Fire dangers rise; homeowners can take precautions


A small fire set Wednesday in the Bass State Forest by members of the New Jersey Forest Fire Service in Little Egg Harbor Township, NJ, as part of an effort to use “controlled burns” to eliminate pine needles, dead leaves and other dry, combustible material to deprive a potential future wildfire of fuel that could make it much worse. (AP photo/Wayne Parry)

With the beginning of March, arctic cold blasts may be on the wane, but in Oklahoma, cold and ice can give way to heat and fire. Experts say wildfire season comes to a crescendo in the month of March due to a combination of dry conditions and windy weather.

November through March are the driest months of the year for the Sooner State, so by the time March rolls around, there is plenty of dry fuel waiting when winds of 25, 30 and 40 mph come howling across the prairie. A single spark can launch a catastrophe, said John Weir, extension specialist for fire ecology at Oklahoma State University.

In his 30-year career at OSU, Weir has seen a lot of destruction, such as the Logan County wildfire that forced the evacuation of more than a thousand people and claimed several homes near Guthrie in 2014. Another fire burned 20 homes near Guthrie in 2010, and the same year, 30 homes were lost near Medford. Dozens of homes were burned in woodland areas north and south of Oklahoma City in 2013, and 30 more homes were lost when 70-foot flames swept through the prairie near Vici, claiming 200,000 acres in 2018.

Wildfire is a natural part of the Oklahoma environment, and when dry weather, warm temperatures and Oklahoma’s infamous high winds collaborate, firefighters do what they can to protect homes. But the responsibility begins with homeowners, Weir says.

“In times when there are big fires, there aren’t a lot of firefighters available to protect your home,” he said, “so, it’s up to you to protect your home the best way you can.”

Homes in rural areas are vulnerable, of course, but they are not the only ones. As urban development continues to sprawl into rural areas, the number of homes vulnerable to wildfire is increasing, Weir says.

He recommends several measures people can take to protect their homes from wildfire and they begin with eliminating flammable materials near the structure. That could be anything from trees and shrubs to firewood stacks and something as simple as leaves accumulated under a deck or other enclosed space.

After clearing flammables from the first 5 feet around the house, inventory what is within 25 feet of the house, he says. Are there cedars, pines or other trees with limbs that go all the way to the ground? They can be dangerous in a wildfire. Also, grass should be mowed short to reduce the amount of fuel a fire can use as it approaches a home.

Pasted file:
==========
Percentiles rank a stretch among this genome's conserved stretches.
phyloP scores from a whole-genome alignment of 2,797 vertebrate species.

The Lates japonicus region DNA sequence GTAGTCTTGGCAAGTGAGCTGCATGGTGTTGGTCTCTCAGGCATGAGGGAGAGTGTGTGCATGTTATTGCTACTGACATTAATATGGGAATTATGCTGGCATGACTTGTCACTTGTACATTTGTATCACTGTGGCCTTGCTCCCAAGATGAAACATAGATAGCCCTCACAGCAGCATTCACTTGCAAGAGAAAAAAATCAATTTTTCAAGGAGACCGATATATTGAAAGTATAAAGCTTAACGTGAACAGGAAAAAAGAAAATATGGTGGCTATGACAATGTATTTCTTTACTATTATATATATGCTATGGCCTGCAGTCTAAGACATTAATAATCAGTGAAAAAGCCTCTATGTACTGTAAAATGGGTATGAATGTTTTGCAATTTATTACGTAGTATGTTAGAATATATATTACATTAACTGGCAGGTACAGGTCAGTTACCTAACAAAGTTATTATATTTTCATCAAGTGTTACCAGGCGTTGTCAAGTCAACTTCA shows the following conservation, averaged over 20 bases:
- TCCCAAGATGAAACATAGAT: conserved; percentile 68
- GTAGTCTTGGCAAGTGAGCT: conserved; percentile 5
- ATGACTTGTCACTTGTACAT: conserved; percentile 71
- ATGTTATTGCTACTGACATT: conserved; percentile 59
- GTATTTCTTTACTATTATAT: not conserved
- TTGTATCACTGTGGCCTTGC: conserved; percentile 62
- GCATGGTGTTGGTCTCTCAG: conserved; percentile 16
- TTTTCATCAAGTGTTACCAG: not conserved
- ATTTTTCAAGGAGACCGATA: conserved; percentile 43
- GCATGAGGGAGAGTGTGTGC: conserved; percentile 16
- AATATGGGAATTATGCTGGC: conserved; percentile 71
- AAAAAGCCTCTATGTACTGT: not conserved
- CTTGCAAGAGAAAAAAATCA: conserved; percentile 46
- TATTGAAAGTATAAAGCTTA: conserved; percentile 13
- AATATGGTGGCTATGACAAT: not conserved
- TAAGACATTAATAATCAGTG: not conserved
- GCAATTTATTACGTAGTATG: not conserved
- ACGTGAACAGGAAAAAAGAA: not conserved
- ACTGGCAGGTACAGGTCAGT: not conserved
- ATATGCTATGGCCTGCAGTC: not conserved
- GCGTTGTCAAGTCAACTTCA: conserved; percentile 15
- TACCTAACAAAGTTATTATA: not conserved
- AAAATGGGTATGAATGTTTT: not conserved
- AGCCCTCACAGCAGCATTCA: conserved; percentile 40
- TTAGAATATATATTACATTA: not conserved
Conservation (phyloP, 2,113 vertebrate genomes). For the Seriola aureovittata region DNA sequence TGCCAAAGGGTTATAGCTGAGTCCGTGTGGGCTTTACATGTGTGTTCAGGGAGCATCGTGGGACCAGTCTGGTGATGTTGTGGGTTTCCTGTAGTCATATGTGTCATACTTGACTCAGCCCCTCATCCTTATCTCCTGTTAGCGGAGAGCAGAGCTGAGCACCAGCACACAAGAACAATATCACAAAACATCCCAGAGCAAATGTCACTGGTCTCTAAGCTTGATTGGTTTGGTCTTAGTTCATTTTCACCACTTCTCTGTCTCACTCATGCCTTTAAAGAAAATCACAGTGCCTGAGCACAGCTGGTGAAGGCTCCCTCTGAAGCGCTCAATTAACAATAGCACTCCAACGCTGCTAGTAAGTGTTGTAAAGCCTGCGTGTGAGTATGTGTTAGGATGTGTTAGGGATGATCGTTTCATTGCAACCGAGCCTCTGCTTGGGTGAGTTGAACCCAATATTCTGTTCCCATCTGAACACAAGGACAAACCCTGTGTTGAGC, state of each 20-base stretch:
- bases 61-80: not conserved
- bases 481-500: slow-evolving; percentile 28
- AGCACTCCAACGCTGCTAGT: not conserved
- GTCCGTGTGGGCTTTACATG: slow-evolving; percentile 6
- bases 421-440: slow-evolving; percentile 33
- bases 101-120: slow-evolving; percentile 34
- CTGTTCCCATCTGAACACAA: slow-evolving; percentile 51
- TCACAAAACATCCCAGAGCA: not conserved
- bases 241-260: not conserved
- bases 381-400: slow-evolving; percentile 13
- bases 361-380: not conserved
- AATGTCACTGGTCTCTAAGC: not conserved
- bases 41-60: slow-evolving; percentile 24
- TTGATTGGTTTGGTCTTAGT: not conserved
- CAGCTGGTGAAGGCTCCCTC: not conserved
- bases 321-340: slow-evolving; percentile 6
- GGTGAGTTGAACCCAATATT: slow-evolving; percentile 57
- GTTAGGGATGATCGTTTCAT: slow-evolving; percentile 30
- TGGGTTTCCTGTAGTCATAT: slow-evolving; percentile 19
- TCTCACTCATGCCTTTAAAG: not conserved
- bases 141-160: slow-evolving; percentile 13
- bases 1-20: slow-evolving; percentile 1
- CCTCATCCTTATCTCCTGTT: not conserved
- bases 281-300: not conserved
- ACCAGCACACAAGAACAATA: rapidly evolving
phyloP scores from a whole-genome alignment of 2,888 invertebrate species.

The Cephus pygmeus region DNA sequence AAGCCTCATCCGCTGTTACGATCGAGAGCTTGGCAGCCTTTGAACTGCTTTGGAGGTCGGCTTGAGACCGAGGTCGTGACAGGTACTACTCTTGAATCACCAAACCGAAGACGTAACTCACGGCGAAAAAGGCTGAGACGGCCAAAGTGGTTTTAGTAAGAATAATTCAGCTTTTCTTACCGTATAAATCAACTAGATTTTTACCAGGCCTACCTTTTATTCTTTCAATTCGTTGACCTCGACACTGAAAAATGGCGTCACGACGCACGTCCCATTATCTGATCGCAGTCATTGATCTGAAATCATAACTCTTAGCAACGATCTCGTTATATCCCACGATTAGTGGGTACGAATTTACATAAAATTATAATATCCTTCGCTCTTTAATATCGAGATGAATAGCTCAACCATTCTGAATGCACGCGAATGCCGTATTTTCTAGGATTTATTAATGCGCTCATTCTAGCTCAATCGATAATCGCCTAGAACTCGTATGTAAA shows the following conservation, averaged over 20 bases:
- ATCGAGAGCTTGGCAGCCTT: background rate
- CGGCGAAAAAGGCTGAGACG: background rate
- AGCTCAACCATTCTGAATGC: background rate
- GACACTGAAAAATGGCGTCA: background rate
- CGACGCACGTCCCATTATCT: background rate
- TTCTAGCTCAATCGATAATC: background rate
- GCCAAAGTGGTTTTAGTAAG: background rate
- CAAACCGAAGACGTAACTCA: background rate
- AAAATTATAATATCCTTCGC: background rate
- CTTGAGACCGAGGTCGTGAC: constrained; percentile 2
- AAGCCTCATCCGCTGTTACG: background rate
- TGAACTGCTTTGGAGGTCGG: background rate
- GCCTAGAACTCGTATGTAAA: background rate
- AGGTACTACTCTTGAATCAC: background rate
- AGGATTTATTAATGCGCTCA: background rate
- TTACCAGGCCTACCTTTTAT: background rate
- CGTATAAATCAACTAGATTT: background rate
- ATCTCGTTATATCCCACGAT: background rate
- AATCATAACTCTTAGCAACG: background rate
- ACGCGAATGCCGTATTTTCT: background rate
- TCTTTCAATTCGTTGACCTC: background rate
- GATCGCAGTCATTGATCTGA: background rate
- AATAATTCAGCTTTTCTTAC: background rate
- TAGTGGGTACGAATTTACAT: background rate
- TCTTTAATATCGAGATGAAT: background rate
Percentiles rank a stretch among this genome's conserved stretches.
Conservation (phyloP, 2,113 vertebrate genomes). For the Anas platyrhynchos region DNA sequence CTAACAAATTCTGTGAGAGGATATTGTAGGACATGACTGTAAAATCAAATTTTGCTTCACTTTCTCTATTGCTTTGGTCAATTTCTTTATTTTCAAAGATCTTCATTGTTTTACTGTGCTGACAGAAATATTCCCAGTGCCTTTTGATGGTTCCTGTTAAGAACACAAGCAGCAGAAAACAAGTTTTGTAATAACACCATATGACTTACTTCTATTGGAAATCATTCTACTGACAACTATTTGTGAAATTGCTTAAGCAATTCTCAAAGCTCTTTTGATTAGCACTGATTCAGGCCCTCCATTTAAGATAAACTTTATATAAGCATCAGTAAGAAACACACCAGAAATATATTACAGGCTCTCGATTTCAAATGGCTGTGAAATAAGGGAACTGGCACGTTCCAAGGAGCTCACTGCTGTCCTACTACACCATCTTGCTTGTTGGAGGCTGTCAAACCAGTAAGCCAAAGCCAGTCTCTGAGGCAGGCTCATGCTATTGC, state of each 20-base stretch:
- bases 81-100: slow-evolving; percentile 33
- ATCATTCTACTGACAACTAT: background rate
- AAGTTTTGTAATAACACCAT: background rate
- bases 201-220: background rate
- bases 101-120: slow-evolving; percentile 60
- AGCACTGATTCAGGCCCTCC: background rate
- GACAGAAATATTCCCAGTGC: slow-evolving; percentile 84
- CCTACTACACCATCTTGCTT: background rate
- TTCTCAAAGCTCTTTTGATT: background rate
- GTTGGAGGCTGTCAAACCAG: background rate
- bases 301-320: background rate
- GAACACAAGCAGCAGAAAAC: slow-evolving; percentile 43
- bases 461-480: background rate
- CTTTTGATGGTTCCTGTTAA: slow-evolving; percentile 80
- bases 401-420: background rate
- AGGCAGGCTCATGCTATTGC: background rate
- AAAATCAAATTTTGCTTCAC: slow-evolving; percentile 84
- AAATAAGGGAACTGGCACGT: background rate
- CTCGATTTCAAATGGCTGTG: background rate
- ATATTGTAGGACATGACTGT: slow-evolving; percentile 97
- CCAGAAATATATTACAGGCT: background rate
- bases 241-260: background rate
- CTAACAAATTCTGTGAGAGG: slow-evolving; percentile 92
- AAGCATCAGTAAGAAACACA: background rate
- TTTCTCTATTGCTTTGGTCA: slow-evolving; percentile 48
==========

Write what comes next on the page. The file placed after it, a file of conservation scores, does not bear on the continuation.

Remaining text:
Soffits can be another issue. The small vents under the eve of most houses can serve as entry points for embers, which can ignite flammable materials in attics. He says homeowners should cover soffit openings with the same type of metal mesh used to screen windows.

Barns and outbuildings can also be a concern, he says. Keep their doors and windows closed so embers can’t drift inside and ignite hay or other flammable material.

“Protective measures can save homes,” he said. “I’ve seen several homes where fires just burned around a house while other homes nearby burned to the ground because something around them caught fire,” Weir said.

“About 9% of Oklahomans are at high or extreme risk to wildfires and 21% are at moderate risk,” said Jeanne Homer, associate professor of architecture at Oklahoma State University. “The homes in Oklahoma most at risk are rural homes near trees and grasslands and vegetation, especially during a drought.”

Home designs can reduce vulnerability to wildfire, she said. After managing landscaping and clearing flammable debris, building design and construction is the last line of defense, she says. “A simple shape with few projections and indented corners has been shown to be more resilient because there are fewer areas that can catch debris,” she said. “Most codes and the insurance industry suggest the roof be made of fire-resistive, class A materials, such as asphalt shingles or concrete tiles. The walls should be a continuous fire-rated construction from the foundation to the roof, and its assembly of materials, like wood studs, insulation, gypsum board and siding should have undergone regulated testing.”

Prevention is a good investment in the long run, she said. Wildfires are very expensive, not only for the homeowner and insurance companies, but for the entire community. What you do is good for your neighbor and what your neighbor does is good for you, Homer said.

It comes down to this. If your neighbors don’t clear debris, that could become your problem, and if you don’t practice prevention, that could become your neighbors’ problem.


About Author

Comments are closed.